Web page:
Urgent structural change is required in higher education to allow collaboration both within and across universities so that achieving a rapid sustainability transition can become the overarching and main purpose of education, research and work in society. A review of the literature reveals that fragmentation, caused by traditional hierarchical faculty and disciplinary organisation, is a major obstacle to such goals.
Additionally, universities today operate under a competitive paradigm that prevents the transfer and application of available knowledge, thereby blocking the development of new knowledge and coherent future-oriented approaches. Fragmentation and competition prevent universities from pooling resources, understanding major challenges holistically and using systemic approaches to address them. Political agendas, funding priorities and existing mechanisms of dissemination and evaluation of academic activity contribute to inertia.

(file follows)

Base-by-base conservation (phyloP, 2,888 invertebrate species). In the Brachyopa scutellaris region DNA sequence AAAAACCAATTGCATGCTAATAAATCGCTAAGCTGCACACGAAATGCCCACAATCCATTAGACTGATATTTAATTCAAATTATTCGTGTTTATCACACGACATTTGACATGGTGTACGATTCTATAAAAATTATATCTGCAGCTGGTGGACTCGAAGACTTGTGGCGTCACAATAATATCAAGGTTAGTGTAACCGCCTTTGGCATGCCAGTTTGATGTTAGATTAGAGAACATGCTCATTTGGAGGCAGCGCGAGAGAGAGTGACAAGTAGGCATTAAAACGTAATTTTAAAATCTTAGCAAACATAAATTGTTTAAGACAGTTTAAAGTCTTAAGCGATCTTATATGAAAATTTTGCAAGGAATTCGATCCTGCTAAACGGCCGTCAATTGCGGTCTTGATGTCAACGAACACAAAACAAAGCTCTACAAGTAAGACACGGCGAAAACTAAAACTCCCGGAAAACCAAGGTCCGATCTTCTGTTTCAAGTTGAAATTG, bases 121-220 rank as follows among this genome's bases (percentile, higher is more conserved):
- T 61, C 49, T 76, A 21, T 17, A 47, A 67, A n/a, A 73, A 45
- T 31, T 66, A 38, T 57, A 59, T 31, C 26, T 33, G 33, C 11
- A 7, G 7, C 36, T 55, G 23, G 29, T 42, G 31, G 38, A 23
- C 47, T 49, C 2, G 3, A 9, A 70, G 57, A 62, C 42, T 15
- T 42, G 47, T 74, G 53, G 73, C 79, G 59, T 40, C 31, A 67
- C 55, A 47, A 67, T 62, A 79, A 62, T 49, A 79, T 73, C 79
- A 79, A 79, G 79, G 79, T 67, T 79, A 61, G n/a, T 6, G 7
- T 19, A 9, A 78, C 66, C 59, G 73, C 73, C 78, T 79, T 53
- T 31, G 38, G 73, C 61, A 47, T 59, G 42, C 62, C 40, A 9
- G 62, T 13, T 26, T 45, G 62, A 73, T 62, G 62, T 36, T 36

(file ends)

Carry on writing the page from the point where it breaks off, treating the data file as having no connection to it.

Rather than applying fragmented sustainability goals within rigid silo structures, action for sustainability needs to be coordinated among academic actors both horizontally and diagonally. This requires spaces for strategic thinking, concertation, open discussion and knowledge sharing. The insights achieved in strong sustainability research environments need to direct efforts towards achieving a rapid sustainability transition, and priority must be given to structures, networks and research that already enable concertation and collaboration.